I then headed off to the main stage, on a bit of a whim to see who the special guests were, and it turned out to be the truly legendary Specials, albeit minus Jerry Dammers, and therefore being billed as Terry Hall and Friends. The set was made up entirely of Specials material including set opener 'Gangsters', 'Concrete Jungle, 'A Message to You Rudy', 'Blank Expression', 'It Doesn't Make It Alright', 'Do the Dog', 'Nite Klub' and 'Rat Race'. Phew. What a set of songs to be able to call your own. Everyone managed to forget the heavens had opened and skanked around like it was 1979. And how on earth do you follow the Specials? With none other than Grace Jones. Grace Jones is like a funky Kate Bush, or an 80's Bjork, or she's just Grace Jones. A totally original pop star who combines era-defining pop music, with an era defining image. She was a walking piece of art, whose record labels, photographs and music videos (check out the promo for 'Slave to the Rhythm', as it's my contender for best video ever) helped turn her into an icon. Her set at Bestival was short, but included classics 'Niteclubbing' her sassy Iggy Pop cover, 'My Jamaican Guy', 'Pull Up the Bumper' and the aforementioned 'Slave to the Rhythm'.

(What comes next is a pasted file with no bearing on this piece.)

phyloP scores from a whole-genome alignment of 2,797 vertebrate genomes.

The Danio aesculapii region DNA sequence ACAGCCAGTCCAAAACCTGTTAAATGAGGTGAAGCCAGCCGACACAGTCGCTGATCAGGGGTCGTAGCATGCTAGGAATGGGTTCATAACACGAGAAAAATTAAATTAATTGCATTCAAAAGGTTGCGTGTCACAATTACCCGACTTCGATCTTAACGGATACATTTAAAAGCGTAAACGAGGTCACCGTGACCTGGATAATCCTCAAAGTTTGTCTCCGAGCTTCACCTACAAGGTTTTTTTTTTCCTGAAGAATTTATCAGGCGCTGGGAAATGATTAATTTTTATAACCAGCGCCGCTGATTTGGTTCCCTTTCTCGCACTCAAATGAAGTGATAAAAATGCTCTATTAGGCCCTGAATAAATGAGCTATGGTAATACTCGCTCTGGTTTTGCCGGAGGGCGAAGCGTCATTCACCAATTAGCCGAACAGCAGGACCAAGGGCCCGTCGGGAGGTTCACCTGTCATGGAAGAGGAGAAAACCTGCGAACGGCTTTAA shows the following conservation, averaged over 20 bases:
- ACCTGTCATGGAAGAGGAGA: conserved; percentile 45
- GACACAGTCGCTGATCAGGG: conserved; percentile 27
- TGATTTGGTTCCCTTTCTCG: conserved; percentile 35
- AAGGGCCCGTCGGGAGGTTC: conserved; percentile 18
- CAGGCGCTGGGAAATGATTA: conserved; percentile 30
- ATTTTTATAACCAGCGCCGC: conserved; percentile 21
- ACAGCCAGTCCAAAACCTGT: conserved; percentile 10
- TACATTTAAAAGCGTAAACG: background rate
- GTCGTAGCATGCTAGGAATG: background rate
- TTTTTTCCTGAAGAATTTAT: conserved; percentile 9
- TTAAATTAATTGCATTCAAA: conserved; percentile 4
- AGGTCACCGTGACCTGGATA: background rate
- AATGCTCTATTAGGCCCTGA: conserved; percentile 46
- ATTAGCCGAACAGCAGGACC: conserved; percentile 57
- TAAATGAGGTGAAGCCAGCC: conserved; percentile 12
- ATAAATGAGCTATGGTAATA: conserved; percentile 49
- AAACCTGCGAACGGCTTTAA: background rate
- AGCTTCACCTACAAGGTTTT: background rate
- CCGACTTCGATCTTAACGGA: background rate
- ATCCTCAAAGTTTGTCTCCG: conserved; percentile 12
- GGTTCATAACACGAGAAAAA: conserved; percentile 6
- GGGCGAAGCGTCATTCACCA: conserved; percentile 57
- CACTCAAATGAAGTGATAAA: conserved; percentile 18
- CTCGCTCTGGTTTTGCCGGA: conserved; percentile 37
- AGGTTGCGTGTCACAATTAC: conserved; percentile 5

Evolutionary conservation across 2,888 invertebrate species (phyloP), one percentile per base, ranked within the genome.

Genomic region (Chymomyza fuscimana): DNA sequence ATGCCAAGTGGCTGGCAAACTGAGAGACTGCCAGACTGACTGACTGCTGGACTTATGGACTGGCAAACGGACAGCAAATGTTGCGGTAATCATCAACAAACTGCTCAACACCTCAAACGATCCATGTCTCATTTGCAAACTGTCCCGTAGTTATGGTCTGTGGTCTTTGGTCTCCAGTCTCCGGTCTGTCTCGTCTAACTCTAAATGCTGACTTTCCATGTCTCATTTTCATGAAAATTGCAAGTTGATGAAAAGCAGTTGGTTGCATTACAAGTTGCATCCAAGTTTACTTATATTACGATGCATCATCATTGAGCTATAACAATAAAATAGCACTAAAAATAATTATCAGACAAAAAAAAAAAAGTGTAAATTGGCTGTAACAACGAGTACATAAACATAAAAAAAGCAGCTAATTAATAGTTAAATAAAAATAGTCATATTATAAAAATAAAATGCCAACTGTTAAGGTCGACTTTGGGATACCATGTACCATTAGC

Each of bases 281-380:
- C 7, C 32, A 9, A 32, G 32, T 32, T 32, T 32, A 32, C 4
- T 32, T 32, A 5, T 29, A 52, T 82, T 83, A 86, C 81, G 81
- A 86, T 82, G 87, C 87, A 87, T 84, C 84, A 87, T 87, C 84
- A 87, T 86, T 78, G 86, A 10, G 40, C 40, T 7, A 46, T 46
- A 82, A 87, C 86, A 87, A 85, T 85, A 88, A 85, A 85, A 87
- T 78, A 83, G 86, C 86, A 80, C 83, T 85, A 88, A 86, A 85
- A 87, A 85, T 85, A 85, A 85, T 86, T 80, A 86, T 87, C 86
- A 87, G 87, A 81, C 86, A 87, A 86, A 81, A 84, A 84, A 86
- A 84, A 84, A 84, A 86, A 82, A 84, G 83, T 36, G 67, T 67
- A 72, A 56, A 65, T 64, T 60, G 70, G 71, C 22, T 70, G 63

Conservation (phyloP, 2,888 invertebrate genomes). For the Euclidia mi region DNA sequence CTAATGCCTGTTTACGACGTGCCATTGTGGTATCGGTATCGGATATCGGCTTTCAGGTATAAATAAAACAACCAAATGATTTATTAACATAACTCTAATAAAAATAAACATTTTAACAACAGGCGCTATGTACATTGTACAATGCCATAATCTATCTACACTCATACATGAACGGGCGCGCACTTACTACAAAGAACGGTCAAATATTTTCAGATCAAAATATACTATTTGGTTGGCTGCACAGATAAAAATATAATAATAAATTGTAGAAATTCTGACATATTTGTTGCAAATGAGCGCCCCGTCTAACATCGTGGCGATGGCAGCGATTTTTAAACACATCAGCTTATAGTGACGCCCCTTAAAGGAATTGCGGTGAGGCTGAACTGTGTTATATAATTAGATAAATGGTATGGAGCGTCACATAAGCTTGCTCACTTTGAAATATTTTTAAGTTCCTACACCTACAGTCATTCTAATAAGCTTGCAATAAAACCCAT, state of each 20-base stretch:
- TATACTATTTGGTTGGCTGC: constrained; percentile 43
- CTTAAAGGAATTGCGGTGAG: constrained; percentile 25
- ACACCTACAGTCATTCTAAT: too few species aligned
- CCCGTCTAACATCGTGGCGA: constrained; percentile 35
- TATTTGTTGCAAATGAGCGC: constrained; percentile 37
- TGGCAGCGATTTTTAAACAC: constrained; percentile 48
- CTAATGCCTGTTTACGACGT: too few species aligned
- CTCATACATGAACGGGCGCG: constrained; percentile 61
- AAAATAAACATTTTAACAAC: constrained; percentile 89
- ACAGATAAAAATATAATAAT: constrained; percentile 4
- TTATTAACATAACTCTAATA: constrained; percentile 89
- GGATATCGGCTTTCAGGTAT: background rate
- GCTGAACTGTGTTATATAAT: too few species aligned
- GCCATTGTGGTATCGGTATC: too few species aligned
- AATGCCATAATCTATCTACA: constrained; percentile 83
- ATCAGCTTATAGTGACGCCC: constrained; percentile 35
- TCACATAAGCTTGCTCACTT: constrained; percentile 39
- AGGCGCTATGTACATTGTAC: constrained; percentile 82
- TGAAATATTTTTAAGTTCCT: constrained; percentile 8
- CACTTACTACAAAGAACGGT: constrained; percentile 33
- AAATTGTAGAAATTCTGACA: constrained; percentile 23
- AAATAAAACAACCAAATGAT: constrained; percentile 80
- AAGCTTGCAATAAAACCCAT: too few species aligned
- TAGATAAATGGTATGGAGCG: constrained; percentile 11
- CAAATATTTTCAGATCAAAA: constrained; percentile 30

I then watched Hot Chip from absolutely miles away, so didn't really pay them much attention before running off to watch the absolute legend that is Lee 'Scratch' Perry doing spacious dub reggae for a little under an hour. I then went to watch the much hyped but massively disappointing laptop set from Richard D. James aka. Aphex Twin. What promised to be an exciting blend of cutting edge electronica ending up being a four on the floor standard DJ set with better lights. I didn't make it to an hour. A huge disappointment, and I know a lot of others felt the same.
Racing onto Sunday, before you all get bored with my musings on Aphex and My Bloody Valentine, I wasn't expecting that much from the day. However, it turned out to be thoroughly enjoyable. I watched a hit packed set from The Coral (again) who never fail to deliver. 'Pass It On, 'Bill McKai', 'Calenders and Clocks' and 'Wildfire' all featured, as well as indie anthem closer 'Dreaming of You'. Then came the only thing I'd really been looking forward to on Sunday, the almighty George Clinton and Parliament Funkadelic. 2 hours of solid grooving to psychedelic extended funk jams from the funky dog himself. Exactly what the doctor ordered after a very rainy weekend. I then watched Underworld, who surprised me with how much I enjoyed their set. Highlights for me were 'King of Snake' and 'Born Slippy' which is a bit predictable, but it was good to watch.
So musically, as ever, Bestival was a real treat. The organisation was lacking in some common sense departments this year, but they obviously couldn't help the shit weather.

Currently listening to Solid Gold by Gang of Four

Sonic Sam

Upcoming News

Hello Mothers